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Summary:

Intel is adding a feature to its Ultrabooks and tablets that will make them stand out from its competitors’ netbooks and slates: automatic access to a global Wi-Fi network. The silicon vendor is using DeviceScape’s connection manager technology to link to millions of open hotspots.

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Intel is adding a feature to its Ultrabooks and tablets that will make them stand out from its competitors’ netbooks and slates: Automatic access to a global Wi-Fi network. The silicon vendor has inked a deal with Devicescape to use its connection manager technology to link to millions of open global hotspots.

Intel doesn’t make Ultrabooks are tablets itself, but it does provide the silicon and reference designs for other manufacturers to make them, including the Wi-Fi radio chips that allow them to connect to the Internet. By adding Devicescape’s software to Intel’s standard Smart Connect manager, Intel’s partners can ship their lightweight laptops and tablets with a public wireless connection already active.

According to Devicescape, the connection is completely automatic. When the device comes into range of any access point on its virtual network, it immediately links to it, even when the computer is in sleep mode. So an Ultrabook owner can enter a coffee shop with a free and open hotspot, order coffee, and after sitting down and pulling the tablet from his bag, discover his e-mail and social networking apps have already synched and updated.

“Smart Connect will work on lid open and lid closed scenarios,” Devicescape CEO David Fraser said via email. “So, you’ll be automatically connected no-matter the state of your PC.”

Devicescape builds its virtual network through crowdsourcing. Millions of devices that already contain its connection manager technology gather information on millions of open access points globally. Devicescape then curates that data, determining whether a hotspot has the speed, reliability and availability to make the cut. Devicescape can’t guarantee the quality of millions of access point it doesn’t own or manage, but it can select the best of the lot. Of the 100 million or so public hotspots and open private access points in the world today, Devicescape’s virtual network incorporates about 8 million.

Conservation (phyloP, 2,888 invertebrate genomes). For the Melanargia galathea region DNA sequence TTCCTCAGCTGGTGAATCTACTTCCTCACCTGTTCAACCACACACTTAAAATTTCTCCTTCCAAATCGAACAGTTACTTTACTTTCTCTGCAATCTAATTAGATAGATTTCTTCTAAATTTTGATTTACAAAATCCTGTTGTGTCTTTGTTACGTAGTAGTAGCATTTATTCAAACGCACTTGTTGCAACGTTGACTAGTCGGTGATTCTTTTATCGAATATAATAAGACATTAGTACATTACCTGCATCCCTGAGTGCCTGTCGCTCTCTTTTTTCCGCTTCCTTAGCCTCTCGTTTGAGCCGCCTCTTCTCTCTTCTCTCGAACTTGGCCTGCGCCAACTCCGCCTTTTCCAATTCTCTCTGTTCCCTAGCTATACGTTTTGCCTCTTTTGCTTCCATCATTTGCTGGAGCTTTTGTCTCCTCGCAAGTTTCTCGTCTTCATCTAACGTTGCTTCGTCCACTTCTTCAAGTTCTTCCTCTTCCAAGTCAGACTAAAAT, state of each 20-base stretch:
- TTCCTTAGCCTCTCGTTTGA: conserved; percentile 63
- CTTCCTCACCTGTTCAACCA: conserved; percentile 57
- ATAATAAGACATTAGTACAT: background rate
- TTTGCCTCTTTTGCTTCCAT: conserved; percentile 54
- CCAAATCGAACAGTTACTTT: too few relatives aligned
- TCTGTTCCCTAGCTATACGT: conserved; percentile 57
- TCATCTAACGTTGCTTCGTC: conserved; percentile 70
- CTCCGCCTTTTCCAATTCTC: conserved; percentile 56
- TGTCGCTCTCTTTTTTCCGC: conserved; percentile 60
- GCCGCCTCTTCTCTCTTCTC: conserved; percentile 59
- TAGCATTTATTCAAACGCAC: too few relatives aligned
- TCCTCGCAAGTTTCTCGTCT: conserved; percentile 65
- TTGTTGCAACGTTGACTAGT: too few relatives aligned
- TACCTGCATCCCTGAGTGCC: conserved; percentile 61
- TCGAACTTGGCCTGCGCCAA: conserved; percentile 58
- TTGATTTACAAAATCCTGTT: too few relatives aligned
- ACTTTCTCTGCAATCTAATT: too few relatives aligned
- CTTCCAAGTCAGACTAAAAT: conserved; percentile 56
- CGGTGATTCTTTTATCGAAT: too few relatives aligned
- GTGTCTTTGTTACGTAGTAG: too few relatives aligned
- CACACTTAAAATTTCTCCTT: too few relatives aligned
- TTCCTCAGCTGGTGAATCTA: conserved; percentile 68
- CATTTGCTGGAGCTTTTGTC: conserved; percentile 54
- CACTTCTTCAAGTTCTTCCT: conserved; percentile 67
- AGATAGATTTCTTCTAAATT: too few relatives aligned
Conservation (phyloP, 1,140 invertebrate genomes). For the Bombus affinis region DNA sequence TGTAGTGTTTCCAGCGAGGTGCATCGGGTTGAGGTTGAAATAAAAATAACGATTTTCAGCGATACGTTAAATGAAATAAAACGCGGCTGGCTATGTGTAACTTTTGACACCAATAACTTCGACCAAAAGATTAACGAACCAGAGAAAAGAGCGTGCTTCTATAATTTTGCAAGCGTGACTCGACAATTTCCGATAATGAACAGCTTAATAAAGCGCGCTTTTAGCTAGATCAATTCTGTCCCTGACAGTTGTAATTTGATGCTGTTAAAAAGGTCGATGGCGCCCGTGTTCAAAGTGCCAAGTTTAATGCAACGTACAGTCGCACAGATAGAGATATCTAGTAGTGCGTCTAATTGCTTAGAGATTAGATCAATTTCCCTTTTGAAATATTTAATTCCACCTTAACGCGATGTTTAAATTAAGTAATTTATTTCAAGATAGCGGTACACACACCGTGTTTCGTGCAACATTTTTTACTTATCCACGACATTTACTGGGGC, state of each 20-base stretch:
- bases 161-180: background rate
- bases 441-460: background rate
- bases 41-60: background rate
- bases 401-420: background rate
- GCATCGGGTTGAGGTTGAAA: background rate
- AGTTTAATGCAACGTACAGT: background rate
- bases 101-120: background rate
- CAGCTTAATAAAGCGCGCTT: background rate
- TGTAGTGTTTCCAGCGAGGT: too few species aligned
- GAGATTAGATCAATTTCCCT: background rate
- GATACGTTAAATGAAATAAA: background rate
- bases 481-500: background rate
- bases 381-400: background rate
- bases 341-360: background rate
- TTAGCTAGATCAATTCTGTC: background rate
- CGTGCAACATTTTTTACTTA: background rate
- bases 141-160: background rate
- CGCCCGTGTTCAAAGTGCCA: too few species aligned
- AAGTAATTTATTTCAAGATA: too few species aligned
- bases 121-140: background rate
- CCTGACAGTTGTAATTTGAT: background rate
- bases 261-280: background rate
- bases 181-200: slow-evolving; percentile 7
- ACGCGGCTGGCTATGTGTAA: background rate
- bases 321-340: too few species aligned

No word yet whether Intel or its device partners would charge for the service, but my bet is they won’t. While Intel may be licensing the connection manager software from Devicescape, it isn’t paying a dime for the actual access. Its customers could log into any of these access points manually free of charge. Charging for a connection Intel is essentially getting gratis might not go over well with customers, but making a free global Wi-Fi network a perk would definitely be incentive to buy an Ultrabook or Intel-powered tablet.

Asus Zenbook image courtesy of Amazon.com

  1. Would this be hardware-based or software-based? As in, what if I put Linux on my ultrabook, can I still avail of this feature?

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  2. “…Charging for a connection Intel is essentially getting gratis might not go over well with customers…”

    Then again, many people actually pay companies like TiVo or Live365 monthly “service” (?) fees. Just sayin’…

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    1. Kevin Fitchard Thursday, May 31, 2012

      Good point, Willy. Customers may be willing to pay for service for the convenience even if the underlying product is free. It just don’t get the impression that’s the way Devicescape is positioning it. For a relatively low cost Intel can distinguish its Ultrabooks from others by providing a free Wi-Fi service. If it charged for it, it would be no different than bundling a laptop with a Wi-Fi hotspot plan Boingo’s. Certainly that has value but not a huge differentiator.

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